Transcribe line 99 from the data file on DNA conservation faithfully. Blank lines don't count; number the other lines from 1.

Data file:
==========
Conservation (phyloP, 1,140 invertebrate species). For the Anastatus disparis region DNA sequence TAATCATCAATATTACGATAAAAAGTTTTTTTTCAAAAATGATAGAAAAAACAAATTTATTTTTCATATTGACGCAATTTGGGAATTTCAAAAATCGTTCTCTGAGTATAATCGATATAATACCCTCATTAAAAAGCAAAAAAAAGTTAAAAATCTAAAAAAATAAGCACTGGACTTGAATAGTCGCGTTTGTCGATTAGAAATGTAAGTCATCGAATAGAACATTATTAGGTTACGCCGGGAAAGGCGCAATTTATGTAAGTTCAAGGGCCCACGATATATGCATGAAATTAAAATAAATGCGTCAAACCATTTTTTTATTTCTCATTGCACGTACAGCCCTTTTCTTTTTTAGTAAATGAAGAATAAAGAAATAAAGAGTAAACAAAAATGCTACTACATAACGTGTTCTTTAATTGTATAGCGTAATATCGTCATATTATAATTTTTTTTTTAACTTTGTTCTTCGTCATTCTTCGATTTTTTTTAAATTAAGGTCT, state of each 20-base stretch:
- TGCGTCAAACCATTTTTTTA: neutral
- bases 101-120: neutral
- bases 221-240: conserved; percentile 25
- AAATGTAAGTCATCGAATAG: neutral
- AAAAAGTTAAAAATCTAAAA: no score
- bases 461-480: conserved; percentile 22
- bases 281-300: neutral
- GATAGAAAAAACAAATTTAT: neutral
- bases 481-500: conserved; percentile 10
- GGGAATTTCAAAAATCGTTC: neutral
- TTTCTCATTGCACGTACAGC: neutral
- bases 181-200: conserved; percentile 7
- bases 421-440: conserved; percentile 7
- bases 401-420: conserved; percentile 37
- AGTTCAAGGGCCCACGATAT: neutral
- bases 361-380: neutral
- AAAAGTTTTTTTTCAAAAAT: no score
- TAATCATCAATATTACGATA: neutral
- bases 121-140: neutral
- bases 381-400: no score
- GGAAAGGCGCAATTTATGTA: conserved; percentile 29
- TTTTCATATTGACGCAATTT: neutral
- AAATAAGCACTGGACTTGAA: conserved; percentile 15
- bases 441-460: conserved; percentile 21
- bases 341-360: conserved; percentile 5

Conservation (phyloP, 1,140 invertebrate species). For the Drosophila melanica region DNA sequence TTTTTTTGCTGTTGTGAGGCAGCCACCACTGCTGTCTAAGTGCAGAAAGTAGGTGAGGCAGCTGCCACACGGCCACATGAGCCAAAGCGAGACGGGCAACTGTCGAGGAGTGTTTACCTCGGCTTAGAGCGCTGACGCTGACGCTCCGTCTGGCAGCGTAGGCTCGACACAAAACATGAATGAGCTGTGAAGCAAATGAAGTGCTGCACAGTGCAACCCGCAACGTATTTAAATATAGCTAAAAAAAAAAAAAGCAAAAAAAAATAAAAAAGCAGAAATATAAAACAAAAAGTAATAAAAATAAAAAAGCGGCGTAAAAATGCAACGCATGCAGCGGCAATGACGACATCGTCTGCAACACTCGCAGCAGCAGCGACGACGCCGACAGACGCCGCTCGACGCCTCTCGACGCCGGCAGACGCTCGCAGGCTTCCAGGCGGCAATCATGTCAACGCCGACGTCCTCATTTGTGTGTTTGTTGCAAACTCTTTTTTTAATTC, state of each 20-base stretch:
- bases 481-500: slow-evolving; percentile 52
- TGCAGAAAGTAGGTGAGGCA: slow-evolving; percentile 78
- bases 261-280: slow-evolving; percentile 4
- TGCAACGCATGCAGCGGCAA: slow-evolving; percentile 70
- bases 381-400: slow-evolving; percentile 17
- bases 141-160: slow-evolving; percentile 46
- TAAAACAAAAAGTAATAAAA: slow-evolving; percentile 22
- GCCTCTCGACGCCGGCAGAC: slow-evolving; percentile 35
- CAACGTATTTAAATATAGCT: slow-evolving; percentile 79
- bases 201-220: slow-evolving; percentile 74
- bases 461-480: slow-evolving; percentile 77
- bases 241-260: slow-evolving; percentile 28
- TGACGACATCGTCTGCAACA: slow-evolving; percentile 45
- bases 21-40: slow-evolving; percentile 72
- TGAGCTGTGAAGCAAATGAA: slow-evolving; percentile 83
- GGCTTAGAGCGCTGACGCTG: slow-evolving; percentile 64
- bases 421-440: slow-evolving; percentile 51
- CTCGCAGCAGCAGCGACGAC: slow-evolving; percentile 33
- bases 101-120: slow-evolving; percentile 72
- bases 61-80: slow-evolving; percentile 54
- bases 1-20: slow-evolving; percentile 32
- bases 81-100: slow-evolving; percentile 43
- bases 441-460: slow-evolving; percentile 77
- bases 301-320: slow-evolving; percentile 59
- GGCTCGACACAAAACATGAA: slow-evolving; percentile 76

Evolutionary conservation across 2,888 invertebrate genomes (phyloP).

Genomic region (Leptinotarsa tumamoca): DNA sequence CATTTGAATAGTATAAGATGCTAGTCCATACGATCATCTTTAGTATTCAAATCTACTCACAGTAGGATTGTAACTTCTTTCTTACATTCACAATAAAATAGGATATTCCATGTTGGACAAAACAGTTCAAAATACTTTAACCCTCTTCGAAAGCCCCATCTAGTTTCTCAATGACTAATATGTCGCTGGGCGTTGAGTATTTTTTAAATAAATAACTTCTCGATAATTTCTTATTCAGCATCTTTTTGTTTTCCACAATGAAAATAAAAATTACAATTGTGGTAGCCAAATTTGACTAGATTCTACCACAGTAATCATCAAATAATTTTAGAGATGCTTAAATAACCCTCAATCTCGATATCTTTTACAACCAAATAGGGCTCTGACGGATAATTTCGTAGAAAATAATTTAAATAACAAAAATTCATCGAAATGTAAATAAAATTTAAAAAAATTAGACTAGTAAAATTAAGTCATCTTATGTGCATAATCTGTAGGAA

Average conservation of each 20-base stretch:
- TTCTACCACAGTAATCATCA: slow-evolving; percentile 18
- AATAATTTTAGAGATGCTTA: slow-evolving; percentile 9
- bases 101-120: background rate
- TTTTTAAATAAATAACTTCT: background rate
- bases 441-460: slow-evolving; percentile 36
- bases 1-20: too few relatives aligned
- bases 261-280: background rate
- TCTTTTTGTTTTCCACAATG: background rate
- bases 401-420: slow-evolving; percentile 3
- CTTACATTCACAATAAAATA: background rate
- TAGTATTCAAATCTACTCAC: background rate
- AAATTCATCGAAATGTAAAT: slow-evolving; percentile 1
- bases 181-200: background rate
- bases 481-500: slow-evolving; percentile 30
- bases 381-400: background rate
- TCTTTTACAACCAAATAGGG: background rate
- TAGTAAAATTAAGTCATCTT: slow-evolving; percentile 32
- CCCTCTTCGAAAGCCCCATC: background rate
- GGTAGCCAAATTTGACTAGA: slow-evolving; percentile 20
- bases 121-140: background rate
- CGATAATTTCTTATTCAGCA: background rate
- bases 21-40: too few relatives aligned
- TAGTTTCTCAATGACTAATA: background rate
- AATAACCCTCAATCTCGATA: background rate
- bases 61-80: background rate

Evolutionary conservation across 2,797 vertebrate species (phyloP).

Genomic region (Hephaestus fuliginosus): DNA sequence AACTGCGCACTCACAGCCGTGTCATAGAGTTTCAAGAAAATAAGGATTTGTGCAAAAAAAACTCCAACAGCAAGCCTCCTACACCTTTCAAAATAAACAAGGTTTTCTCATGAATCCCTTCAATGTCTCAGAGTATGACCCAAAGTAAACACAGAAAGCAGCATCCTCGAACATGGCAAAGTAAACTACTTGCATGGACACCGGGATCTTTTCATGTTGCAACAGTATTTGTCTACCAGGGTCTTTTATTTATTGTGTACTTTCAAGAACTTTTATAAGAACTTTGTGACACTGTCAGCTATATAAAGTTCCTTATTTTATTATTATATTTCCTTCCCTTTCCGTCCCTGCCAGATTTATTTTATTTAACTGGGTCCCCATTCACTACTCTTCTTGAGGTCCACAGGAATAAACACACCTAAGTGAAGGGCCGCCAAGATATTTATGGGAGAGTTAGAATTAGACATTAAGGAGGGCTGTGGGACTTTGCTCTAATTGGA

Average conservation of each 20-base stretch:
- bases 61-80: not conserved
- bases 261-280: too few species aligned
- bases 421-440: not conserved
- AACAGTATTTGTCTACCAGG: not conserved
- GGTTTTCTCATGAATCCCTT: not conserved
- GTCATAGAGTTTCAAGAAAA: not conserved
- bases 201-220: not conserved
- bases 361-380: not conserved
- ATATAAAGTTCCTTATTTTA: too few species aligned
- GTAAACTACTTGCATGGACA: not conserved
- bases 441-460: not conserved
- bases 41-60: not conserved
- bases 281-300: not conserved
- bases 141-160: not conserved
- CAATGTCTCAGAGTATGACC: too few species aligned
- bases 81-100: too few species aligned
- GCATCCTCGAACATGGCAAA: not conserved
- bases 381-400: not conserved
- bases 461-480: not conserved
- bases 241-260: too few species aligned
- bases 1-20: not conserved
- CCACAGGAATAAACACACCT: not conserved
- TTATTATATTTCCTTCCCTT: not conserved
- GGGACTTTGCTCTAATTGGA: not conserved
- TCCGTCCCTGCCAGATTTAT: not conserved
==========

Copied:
- bases 81-100: too few species aligned